For the radioactive assay, 4 μCi γ-32P-labeled ATP (PerkinElmer) were added to each reaction. The reactions were purified using Anti-FLAG M2 affinity gels (Sigma). Purified proteins were separated by SDS-PAGE, exposed to an imaging plate (Fujifilm), and the radioactive signals were visualized using a Typhoon FLA7000 (GE Healthcare).
SOG1 Phosphorylation Assay
The transgenic plants expressing the SOG1-Myc gene under the control of SOG1’s native promoter (WT/pSOG1::SOG1-Myc) (Yoshiyama et al., 2013) were grown under continuous light at 22°C on MGRL (pH 5.6) medium (Fujiwara et al., 1992). Nine-day-old plants were transferred into new MGRL medium containing DMSO or antimycin A and incubated for 24 h. Total protein was extracted from 100 mg of whole seedlings using the following buffer: 50 mM Tris-HCl (pH 8.0), 150 mM NaCl, 0.1% 2-mercaptoethanol, 5% glycerol, 0.5% Triton X-100, and completeTM protease inhibitor mini cocktail (Sigma). The slurry was centrifuged twice to remove precipitates, and 20 μl of the SDS denaturated supernatant were loaded onto a 7.5% SDS-polyacrylamide gel for electrophoresis. To detect phosphorylated SOG1 proteins, Phos-tag reagent (Wako Corp.) was used in a phosphor protein mobility shift assay. After electrophoresis, the gel was rinsed twice with transfer buffer (25 mM Tris, 192 mM glycine and 20% methanol) containing 1 mM EDTA, followed by a rinse with transfer buffer without EDTA. The proteins were semi-dry electroblotted to a PVDF membrane (Millipore) in transfer buffer. Subsequently, the membrane was incubated for 2.5 h in skimmed milk, rinsed two times with 1 × TBST, and immunoblotted using mouse anti-Myc antibody (Nacalai Corp., 1:1000 dilution) for 12 h. After incubation, the membrane was rinsed three times and incubated for 1.5 h with an anti-mouse immunoglobulin alkaline phosphatase secondary antibody (Promega Corp., 1:5000 dilution) to detect SOG1-Myc. The membrane was then rinsed three times with 1 × TBST and incubated with Western Blue® Stabilized Substrate for Alkaline Phosphatase (Promega Corp.). Lambda phosphatase (λPP) (New England BioLabs) was used to confirm the phosphorylated SOG1. Aliquots (38 μl) of protein lysate were mixed with 12 μl of phosphatase reaction buffer (1 × λPP buffer, MgCl2, 400 U of λPP, and 100 μM MG132) and incubated at 30°C for 30 min. As a negative control, the phosphatase reaction was carried out with 0.5 μl of Phosphatase Inhibitor Cocktail Solution I.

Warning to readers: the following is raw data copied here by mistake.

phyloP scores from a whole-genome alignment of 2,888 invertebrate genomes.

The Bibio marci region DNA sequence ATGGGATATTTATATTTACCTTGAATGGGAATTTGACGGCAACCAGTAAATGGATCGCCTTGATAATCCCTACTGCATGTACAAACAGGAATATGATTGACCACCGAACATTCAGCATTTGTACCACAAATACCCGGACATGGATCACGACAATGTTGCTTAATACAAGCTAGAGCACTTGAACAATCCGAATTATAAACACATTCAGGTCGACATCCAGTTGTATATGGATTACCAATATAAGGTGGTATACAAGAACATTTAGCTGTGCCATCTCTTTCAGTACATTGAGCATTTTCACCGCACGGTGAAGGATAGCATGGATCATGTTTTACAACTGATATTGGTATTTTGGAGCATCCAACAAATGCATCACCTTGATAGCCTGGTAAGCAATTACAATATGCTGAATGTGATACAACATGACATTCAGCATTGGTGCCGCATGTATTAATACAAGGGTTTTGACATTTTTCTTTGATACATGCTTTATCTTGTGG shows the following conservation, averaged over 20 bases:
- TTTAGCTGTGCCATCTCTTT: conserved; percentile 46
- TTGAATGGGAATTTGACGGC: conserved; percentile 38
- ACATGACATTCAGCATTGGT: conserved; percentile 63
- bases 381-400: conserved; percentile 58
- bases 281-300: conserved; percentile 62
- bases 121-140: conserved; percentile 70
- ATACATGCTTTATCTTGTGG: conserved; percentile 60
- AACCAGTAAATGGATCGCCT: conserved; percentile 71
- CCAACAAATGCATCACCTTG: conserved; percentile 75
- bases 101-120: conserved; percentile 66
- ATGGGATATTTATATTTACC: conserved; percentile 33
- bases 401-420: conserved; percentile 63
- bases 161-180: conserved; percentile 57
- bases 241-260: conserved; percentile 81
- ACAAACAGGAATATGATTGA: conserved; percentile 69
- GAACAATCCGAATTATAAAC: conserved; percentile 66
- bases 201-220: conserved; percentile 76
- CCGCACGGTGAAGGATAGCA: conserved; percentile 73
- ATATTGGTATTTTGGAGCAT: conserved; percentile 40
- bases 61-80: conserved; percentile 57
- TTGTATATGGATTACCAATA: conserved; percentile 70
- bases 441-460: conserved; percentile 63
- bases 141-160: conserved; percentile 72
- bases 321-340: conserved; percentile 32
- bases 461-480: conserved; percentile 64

HH, YK, HK, and MM conceived and coordinated the study and wrote the manuscript. HH, HK, and NN performed the experiments. TK, YY, and HS provided technical advises. All authors reviewed the results and approved the final version of the manuscript.
HH was partly supported as a Research Fellow from the Japan Society for the Promotion of Science (25⋅6703).
Conflict of Interest Statement
The authors declare that the research was conducted in the absence of any commercial or financial relationships that could be construed as a potential conflict of interest.
We thank T. Kuriyama for providing Arabidopsis plants to transform, Dr. Anne Britt for permission to use the sog1 mutant, and Dr. K. Sugimoto-Shirasu and Dr. T. Hisanaga for providing the sog1 mutant in the Columbia-0 (Col-0) background. We also thank Dr. K. O. Yoshiyama for providing pSOG1::SOG1-Myc plants.
The Supplementary Material for this article can be found online at: https://www.frontiersin.org/articles/10.3389/fpls.2019.00503/full#supplementary-material